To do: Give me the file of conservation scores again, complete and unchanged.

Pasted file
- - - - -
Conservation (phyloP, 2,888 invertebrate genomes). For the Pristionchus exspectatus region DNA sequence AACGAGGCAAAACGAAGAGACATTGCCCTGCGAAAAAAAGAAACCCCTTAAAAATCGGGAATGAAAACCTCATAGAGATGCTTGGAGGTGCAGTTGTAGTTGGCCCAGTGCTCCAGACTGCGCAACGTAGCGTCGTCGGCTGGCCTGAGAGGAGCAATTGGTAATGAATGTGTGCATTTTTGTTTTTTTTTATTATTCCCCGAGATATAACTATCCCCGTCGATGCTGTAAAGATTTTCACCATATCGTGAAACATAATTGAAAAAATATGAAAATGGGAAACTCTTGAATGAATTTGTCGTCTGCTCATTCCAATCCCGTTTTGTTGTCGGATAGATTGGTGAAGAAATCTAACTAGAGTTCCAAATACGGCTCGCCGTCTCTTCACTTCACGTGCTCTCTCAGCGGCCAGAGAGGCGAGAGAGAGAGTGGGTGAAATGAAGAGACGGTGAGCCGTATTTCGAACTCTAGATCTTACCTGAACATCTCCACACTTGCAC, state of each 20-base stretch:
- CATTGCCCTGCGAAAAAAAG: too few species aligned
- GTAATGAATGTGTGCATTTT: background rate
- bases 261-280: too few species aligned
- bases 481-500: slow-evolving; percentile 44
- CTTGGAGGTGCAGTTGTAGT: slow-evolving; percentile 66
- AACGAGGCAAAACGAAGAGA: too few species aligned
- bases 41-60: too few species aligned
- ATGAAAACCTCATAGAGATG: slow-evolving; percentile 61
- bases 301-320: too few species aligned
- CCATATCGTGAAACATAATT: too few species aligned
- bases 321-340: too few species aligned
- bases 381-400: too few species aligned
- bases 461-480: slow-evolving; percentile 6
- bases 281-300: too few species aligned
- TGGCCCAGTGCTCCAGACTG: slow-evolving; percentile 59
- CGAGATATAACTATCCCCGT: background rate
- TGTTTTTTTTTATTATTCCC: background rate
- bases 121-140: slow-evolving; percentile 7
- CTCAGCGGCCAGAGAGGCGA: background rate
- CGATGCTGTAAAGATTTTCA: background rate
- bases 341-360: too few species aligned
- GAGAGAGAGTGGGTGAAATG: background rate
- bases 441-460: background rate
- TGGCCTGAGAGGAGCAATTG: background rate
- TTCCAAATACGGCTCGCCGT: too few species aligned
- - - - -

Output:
Conservation (phyloP, 2,888 invertebrate genomes). For the Pristionchus exspectatus region DNA sequence AACGAGGCAAAACGAAGAGACATTGCCCTGCGAAAAAAAGAAACCCCTTAAAAATCGGGAATGAAAACCTCATAGAGATGCTTGGAGGTGCAGTTGTAGTTGGCCCAGTGCTCCAGACTGCGCAACGTAGCGTCGTCGGCTGGCCTGAGAGGAGCAATTGGTAATGAATGTGTGCATTTTTGTTTTTTTTTATTATTCCCCGAGATATAACTATCCCCGTCGATGCTGTAAAGATTTTCACCATATCGTGAAACATAATTGAAAAAATATGAAAATGGGAAACTCTTGAATGAATTTGTCGTCTGCTCATTCCAATCCCGTTTTGTTGTCGGATAGATTGGTGAAGAAATCTAACTAGAGTTCCAAATACGGCTCGCCGTCTCTTCACTTCACGTGCTCTCTCAGCGGCCAGAGAGGCGAGAGAGAGAGTGGGTGAAATGAAGAGACGGTGAGCCGTATTTCGAACTCTAGATCTTACCTGAACATCTCCACACTTGCAC, state of each 20-base stretch:
- CATTGCCCTGCGAAAAAAAG: too few species aligned
- GTAATGAATGTGTGCATTTT: background rate
- bases 261-280: too few species aligned
- bases 481-500: slow-evolving; percentile 44
- CTTGGAGGTGCAGTTGTAGT: slow-evolving; percentile 66
- AACGAGGCAAAACGAAGAGA: too few species aligned
- bases 41-60: too few species aligned
- ATGAAAACCTCATAGAGATG: slow-evolving; percentile 61
- bases 301-320: too few species aligned
- CCATATCGTGAAACATAATT: too few species aligned
- bases 321-340: too few species aligned
- bases 381-400: too few species aligned
- bases 461-480: slow-evolving; percentile 6
- bases 281-300: too few species aligned
- TGGCCCAGTGCTCCAGACTG: slow-evolving; percentile 59
- CGAGATATAACTATCCCCGT: background rate
- TGTTTTTTTTTATTATTCCC: background rate
- bases 121-140: slow-evolving; percentile 7
- CTCAGCGGCCAGAGAGGCGA: background rate
- CGATGCTGTAAAGATTTTCA: background rate
- bases 341-360: too few species aligned
- GAGAGAGAGTGGGTGAAATG: background rate
- bases 441-460: background rate
- TGGCCTGAGAGGAGCAATTG: background rate
- TTCCAAATACGGCTCGCCGT: too few species aligned